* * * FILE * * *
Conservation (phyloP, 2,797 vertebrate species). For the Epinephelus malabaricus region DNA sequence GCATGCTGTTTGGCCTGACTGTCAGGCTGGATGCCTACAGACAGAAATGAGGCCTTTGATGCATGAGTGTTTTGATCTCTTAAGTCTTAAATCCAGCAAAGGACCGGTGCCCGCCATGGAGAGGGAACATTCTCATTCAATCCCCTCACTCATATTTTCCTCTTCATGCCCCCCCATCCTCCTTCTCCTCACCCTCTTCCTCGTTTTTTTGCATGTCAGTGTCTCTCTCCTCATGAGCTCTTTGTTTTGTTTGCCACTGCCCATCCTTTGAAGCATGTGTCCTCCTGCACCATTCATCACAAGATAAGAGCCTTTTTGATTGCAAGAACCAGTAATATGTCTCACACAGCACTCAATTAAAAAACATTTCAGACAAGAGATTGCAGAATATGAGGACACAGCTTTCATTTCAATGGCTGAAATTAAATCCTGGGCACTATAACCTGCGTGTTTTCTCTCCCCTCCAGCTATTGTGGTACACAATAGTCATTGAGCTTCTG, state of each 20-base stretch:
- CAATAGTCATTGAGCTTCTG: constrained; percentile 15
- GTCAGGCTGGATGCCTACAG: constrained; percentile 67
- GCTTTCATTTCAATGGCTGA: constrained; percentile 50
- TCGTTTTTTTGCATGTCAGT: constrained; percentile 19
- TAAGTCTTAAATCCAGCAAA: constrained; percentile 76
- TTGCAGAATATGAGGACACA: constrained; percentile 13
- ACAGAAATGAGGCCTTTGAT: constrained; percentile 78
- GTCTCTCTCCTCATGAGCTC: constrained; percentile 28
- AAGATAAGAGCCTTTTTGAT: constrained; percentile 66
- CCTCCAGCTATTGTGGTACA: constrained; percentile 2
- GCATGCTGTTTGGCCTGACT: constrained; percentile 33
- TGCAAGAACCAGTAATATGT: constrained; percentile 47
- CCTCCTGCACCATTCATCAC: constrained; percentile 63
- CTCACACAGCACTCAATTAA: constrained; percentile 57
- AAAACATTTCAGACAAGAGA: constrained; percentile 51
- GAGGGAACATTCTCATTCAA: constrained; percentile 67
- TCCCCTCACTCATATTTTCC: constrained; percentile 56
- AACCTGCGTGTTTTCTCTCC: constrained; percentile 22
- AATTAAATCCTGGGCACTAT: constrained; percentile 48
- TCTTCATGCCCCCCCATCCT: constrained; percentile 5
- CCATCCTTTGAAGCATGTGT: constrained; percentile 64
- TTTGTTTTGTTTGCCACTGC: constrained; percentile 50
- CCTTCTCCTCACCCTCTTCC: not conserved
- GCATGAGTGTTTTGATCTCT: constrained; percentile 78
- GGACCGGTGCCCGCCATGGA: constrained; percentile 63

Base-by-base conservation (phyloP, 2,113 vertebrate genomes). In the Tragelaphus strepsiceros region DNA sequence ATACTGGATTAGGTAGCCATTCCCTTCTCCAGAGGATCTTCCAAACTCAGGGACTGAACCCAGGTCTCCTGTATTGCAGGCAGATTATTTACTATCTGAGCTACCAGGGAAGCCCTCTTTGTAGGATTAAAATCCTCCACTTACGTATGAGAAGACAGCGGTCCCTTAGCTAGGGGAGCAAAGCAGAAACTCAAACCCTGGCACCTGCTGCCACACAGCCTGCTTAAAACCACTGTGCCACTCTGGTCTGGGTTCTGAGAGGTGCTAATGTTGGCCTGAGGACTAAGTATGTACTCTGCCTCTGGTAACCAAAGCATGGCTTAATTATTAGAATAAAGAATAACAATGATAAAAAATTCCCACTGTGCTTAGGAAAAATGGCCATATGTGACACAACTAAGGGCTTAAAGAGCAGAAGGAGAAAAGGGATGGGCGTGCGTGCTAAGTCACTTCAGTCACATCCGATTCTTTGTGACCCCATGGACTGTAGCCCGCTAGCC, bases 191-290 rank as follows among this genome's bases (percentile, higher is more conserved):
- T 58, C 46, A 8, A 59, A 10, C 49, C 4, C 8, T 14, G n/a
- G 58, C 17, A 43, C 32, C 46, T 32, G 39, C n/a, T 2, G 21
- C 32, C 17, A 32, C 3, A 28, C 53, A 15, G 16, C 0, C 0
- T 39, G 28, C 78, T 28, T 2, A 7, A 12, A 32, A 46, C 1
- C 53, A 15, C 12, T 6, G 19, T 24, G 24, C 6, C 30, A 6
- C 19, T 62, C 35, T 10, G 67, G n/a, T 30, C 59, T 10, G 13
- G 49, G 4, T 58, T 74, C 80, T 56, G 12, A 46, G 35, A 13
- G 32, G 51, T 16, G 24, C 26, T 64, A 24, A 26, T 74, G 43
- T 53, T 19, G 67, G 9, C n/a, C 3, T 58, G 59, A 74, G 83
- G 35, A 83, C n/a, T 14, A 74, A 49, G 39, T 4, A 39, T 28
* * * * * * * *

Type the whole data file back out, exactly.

Conservation (phyloP, 2,797 vertebrate species). For the Epinephelus malabaricus region DNA sequence GCATGCTGTTTGGCCTGACTGTCAGGCTGGATGCCTACAGACAGAAATGAGGCCTTTGATGCATGAGTGTTTTGATCTCTTAAGTCTTAAATCCAGCAAAGGACCGGTGCCCGCCATGGAGAGGGAACATTCTCATTCAATCCCCTCACTCATATTTTCCTCTTCATGCCCCCCCATCCTCCTTCTCCTCACCCTCTTCCTCGTTTTTTTGCATGTCAGTGTCTCTCTCCTCATGAGCTCTTTGTTTTGTTTGCCACTGCCCATCCTTTGAAGCATGTGTCCTCCTGCACCATTCATCACAAGATAAGAGCCTTTTTGATTGCAAGAACCAGTAATATGTCTCACACAGCACTCAATTAAAAAACATTTCAGACAAGAGATTGCAGAATATGAGGACACAGCTTTCATTTCAATGGCTGAAATTAAATCCTGGGCACTATAACCTGCGTGTTTTCTCTCCCCTCCAGCTATTGTGGTACACAATAGTCATTGAGCTTCTG, state of each 20-base stretch:
- CAATAGTCATTGAGCTTCTG: constrained; percentile 15
- GTCAGGCTGGATGCCTACAG: constrained; percentile 67
- GCTTTCATTTCAATGGCTGA: constrained; percentile 50
- TCGTTTTTTTGCATGTCAGT: constrained; percentile 19
- TAAGTCTTAAATCCAGCAAA: constrained; percentile 76
- TTGCAGAATATGAGGACACA: constrained; percentile 13
- ACAGAAATGAGGCCTTTGAT: constrained; percentile 78
- GTCTCTCTCCTCATGAGCTC: constrained; percentile 28
- AAGATAAGAGCCTTTTTGAT: constrained; percentile 66
- CCTCCAGCTATTGTGGTACA: constrained; percentile 2
- GCATGCTGTTTGGCCTGACT: constrained; percentile 33
- TGCAAGAACCAGTAATATGT: constrained; percentile 47
- CCTCCTGCACCATTCATCAC: constrained; percentile 63
- CTCACACAGCACTCAATTAA: constrained; percentile 57
- AAAACATTTCAGACAAGAGA: constrained; percentile 51
- GAGGGAACATTCTCATTCAA: constrained; percentile 67
- TCCCCTCACTCATATTTTCC: constrained; percentile 56
- AACCTGCGTGTTTTCTCTCC: constrained; percentile 22
- AATTAAATCCTGGGCACTAT: constrained; percentile 48
- TCTTCATGCCCCCCCATCCT: constrained; percentile 5
- CCATCCTTTGAAGCATGTGT: constrained; percentile 64
- TTTGTTTTGTTTGCCACTGC: constrained; percentile 50
- CCTTCTCCTCACCCTCTTCC: not conserved
- GCATGAGTGTTTTGATCTCT: constrained; percentile 78
- GGACCGGTGCCCGCCATGGA: constrained; percentile 63

Base-by-base conservation (phyloP, 2,113 vertebrate genomes). In the Tragelaphus strepsiceros region DNA sequence ATACTGGATTAGGTAGCCATTCCCTTCTCCAGAGGATCTTCCAAACTCAGGGACTGAACCCAGGTCTCCTGTATTGCAGGCAGATTATTTACTATCTGAGCTACCAGGGAAGCCCTCTTTGTAGGATTAAAATCCTCCACTTACGTATGAGAAGACAGCGGTCCCTTAGCTAGGGGAGCAAAGCAGAAACTCAAACCCTGGCACCTGCTGCCACACAGCCTGCTTAAAACCACTGTGCCACTCTGGTCTGGGTTCTGAGAGGTGCTAATGTTGGCCTGAGGACTAAGTATGTACTCTGCCTCTGGTAACCAAAGCATGGCTTAATTATTAGAATAAAGAATAACAATGATAAAAAATTCCCACTGTGCTTAGGAAAAATGGCCATATGTGACACAACTAAGGGCTTAAAGAGCAGAAGGAGAAAAGGGATGGGCGTGCGTGCTAAGTCACTTCAGTCACATCCGATTCTTTGTGACCCCATGGACTGTAGCCCGCTAGCC, bases 191-290 rank as follows among this genome's bases (percentile, higher is more conserved):
- T 58, C 46, A 8, A 59, A 10, C 49, C 4, C 8, T 14, G n/a
- G 58, C 17, A 43, C 32, C 46, T 32, G 39, C n/a, T 2, G 21
- C 32, C 17, A 32, C 3, A 28, C 53, A 15, G 16, C 0, C 0
- T 39, G 28, C 78, T 28, T 2, A 7, A 12, A 32, A 46, C 1
- C 53, A 15, C 12, T 6, G 19, T 24, G 24, C 6, C 30, A 6
- C 19, T 62, C 35, T 10, G 67, G n/a, T 30, C 59, T 10, G 13
- G 49, G 4, T 58, T 74, C 80, T 56, G 12, A 46, G 35, A 13
- G 32, G 51, T 16, G 24, C 26, T 64, A 24, A 26, T 74, G 43
- T 53, T 19, G 67, G 9, C n/a, C 3, T 58, G 59, A 74, G 83
- G 35, A 83, C n/a, T 14, A 74, A 49, G 39, T 4, A 39, T 28